17. February 2, 2017: “This affected me, probably affects others as well. Driver app points to a help article: Beginning on January 19th, the Fuel Card system has been undergoing maintenance by our service provider. This may impact your use of the Fuel Card over the next few days in the following ways: Transactions after January 19th may not appear on your statement until the week of February 6th. You may not be able to order new Fuel Cards through your dashboard If your card was delivered after January 19th, you may not be able to activate it until February 3rd. If you have an Active Fuel Card, you may experience issues using the card at the pump. We apologize for any inconvenience this may cause. Our teams are doing everything we can to resolve all issues as soon as possible.”

18. February 1, 2017: “Fuel Card Issue? I have been using the fuel card since it came out. Sometimes there is a few days delay in posting and deducting transactions. But this time I still have not had fuel costs deducted from over 10 days ago! Is there anything new going on with the fuel card that I should know about?” Message board participant response: “Yeah - there's a problem with it that Uber acknowledged. No word yet on whether when they fix it, the money will come out over time or in one big lump sum.”

19. January 5, 2017: “Keep in mind, transactions do not show up for days or weeks later, so it’s hard to keep track of how much you spent. But it was not that bad. Use it with another rewards card to maximize your savings (like the Kroger card).  Anyhow. It was all fine and dandy until one day I noticed a couple of transactions totaling over $200 on my fuel card. My card must of been skimmed. It was quite annoying since Uber showed this as negative on my pay. Anyhow, I decided to call the card issuer and notify them of fraud. One of the transactions was for about $150. I looked on the back of the card, and that is when I realized there was no phone number. I decided to go online and find a number to the card issuer but to no avail. My only hope was to email Uber and wait. (keep in mind, they have my card number) After a good 24 hours I received my first response saying my card had been cancelled. I emailed back asking about the transactions in question, after all, I wanted my money back and I waited another 24 hours. In the mean time I tried to use my fuel card, and guess what? It was not cancelled. What did the office do? Email support. Almost 48 hours later, I received a response saying my refunded money would be on my next paycheck and my card this time had been cancelled. At this point it has already been a good 3 or 4 days since I initially contacted them about the fraud. Finally, it was cancelled. The card did not work at the pump. Pay day came. Nothing. I emailed support. "It will be on the next one" 2 weeks later, my case was finally resolved. Complete B.S. In comparison? A couple of weeks later, I was skimmed again, but this time with my Bank of America card. One phone call, 15 minutes later, my account was credited. Where was I skimmed? I don't know.”

20. July 5, 2016: “Again. I have the fuel card with me. I never used it. It still has the activation label on it. Right now I saw Uber deducted $18 gas charges that according to them were not paid between June 11-18. Anybody else?”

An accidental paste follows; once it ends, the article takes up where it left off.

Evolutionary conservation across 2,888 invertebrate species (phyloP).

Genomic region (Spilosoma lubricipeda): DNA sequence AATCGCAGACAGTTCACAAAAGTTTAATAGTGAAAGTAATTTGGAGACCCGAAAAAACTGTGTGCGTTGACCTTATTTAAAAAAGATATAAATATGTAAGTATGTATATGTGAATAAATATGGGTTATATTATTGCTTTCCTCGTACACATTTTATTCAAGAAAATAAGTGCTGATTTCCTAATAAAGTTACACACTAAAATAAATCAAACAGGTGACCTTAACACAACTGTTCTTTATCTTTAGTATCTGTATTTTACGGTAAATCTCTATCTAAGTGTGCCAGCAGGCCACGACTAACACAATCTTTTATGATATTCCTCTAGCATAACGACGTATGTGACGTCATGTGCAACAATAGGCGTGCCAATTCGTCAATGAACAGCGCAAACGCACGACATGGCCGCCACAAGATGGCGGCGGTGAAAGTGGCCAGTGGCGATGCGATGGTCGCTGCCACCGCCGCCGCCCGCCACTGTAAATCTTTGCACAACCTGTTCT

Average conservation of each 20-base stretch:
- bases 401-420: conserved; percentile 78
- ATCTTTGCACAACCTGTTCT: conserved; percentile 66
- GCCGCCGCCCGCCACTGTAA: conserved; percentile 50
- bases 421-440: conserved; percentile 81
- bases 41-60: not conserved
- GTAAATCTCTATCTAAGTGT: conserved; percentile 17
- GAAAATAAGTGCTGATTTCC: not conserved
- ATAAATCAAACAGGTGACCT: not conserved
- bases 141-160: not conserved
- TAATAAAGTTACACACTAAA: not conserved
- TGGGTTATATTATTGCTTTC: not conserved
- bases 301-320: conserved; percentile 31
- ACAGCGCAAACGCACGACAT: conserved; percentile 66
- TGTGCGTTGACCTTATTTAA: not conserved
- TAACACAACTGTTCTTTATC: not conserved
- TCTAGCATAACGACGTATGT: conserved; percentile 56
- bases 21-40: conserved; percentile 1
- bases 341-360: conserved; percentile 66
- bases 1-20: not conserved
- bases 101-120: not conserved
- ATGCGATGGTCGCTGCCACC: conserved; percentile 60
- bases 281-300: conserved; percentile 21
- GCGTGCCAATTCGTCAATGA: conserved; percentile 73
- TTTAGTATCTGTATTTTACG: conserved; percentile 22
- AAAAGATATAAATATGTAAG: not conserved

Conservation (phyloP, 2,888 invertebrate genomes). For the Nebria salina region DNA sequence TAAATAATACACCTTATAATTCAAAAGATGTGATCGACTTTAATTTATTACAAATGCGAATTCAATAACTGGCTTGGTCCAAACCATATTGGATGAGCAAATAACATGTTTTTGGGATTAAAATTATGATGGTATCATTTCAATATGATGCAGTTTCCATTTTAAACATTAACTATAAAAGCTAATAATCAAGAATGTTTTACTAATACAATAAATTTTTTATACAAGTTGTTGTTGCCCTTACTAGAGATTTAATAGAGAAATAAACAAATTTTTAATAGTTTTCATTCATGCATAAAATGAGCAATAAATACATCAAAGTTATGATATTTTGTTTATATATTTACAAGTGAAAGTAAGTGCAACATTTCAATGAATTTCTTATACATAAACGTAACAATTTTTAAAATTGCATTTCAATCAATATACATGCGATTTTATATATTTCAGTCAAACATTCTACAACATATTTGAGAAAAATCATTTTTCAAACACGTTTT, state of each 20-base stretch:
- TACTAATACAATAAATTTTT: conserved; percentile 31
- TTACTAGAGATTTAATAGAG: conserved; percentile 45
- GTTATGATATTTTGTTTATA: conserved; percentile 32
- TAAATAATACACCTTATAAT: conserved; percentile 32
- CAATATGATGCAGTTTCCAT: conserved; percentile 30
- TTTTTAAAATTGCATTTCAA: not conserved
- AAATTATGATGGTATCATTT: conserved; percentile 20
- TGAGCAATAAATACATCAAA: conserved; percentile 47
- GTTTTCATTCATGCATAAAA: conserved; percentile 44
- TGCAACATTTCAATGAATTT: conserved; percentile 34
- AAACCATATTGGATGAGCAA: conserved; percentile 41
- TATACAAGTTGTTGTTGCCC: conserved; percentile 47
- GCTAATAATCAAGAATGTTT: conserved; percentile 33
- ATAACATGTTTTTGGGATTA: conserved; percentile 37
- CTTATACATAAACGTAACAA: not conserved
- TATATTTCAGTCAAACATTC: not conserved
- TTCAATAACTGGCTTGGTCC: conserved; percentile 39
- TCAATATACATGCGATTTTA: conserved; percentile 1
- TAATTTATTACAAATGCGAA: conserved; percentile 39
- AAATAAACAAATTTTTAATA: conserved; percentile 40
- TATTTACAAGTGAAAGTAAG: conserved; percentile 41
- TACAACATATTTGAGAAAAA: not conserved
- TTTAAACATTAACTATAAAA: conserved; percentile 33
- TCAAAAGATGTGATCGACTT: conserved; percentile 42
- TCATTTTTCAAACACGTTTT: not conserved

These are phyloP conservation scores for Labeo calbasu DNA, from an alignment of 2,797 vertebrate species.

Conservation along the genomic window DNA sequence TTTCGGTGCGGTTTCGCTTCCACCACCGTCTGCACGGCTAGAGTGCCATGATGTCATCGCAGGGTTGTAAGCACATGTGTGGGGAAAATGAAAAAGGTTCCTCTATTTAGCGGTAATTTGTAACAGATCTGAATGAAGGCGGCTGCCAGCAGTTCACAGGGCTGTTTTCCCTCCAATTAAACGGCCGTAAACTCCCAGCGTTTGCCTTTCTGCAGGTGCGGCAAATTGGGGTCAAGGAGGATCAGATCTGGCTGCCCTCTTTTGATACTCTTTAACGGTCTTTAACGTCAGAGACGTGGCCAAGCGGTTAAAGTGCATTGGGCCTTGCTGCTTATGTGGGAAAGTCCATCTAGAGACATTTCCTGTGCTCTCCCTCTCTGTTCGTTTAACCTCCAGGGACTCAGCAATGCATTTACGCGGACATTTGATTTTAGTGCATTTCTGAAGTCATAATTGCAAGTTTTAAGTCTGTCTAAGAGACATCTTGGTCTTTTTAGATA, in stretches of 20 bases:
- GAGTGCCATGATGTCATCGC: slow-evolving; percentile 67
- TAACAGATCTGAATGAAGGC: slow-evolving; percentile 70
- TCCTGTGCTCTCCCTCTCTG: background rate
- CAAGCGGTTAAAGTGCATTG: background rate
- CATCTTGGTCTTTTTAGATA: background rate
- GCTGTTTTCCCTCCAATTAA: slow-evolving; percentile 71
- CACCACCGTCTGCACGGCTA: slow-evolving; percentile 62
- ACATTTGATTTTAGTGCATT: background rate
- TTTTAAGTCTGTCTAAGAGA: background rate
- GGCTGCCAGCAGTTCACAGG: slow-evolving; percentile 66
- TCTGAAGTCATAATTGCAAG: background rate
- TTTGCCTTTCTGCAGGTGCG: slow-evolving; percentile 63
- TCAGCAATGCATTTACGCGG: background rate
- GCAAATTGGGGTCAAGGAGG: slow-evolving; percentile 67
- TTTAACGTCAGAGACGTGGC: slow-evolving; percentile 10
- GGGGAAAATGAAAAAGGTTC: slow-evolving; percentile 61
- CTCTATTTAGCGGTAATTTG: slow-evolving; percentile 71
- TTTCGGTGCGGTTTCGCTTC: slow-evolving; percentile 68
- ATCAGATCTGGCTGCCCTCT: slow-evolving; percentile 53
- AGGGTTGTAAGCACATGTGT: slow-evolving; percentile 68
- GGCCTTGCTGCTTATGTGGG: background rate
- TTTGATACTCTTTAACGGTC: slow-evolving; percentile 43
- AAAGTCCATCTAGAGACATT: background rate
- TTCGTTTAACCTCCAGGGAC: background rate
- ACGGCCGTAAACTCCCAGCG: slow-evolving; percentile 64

21. June 23, 2016: “Twice this month, my card was declined. The second time it happened, I had charged gas once and made one convenience store purchase. The daily total probably came to about $20. Later that day, I had 1/2 tank of gas and was passing a gas station with low rates. So, I decided to fill up. However, the fuel card was declined. When I called the number on the back of the card, a very helpful agent explained to me we are only allowed three (3) swipes per day. The first gas charge (approximately $14.00) was considered a first swipe. The convenience store charge (approximately $6) was considered a second swipe. And, a hold the convenience store put on the card was considered a third swipe.  Firstly, Uber doesn't say this on their fuel card details screen at the "partners(dt)uber(dtcm)(fwdslsh)fuel_cards(fwdslsh) faq": "WHAT IF MY CARD IS DENIED? You may have entered your PIN incorrectly, reached your $200 weekly spending limit, or attempted to use your card outside of a qualified gas station. If you need more support, visit help(dt)uber(dtcm)." This week, though I haven't driven, had a -$80 on one screen and a -101 on the estimated payout screen. I emailed Uber Support immediately to ask about the issue since I believe my gas charges are deducted almost immediately after I charge so there should be an accumulation of charges that put me in the negative unless it was my charges the day before which were the $20 since my account got suspended due to the 3-swipe rule. When I woke up this morning, the hole was up to about -$120.00. When I called the phone number on the back of the card to find out if the card was compromised (card still suspended and non response from Uber Support), the customer service representative said they could no longer answer questions about the card or my account. They informed me I have to contact Uber about my fuel card account. I got the same hands-off response from two different customer service reps. Though I emailed Uber a second time, Uber has been non-responsive to both of my emails. I have no gas to drive, and when I do drive, I'll have no money due to the big fuel card hole. Also, spending all of the administrative time to sit at a desk figuring all of this out keeps me from getting behind the wheel. Secondly, the fuel card suspension doesn't even seem merited as I have been qualified through July 31st, and I haven't gotten past the $200 limit. What is a driver to do??? Advice please!!!”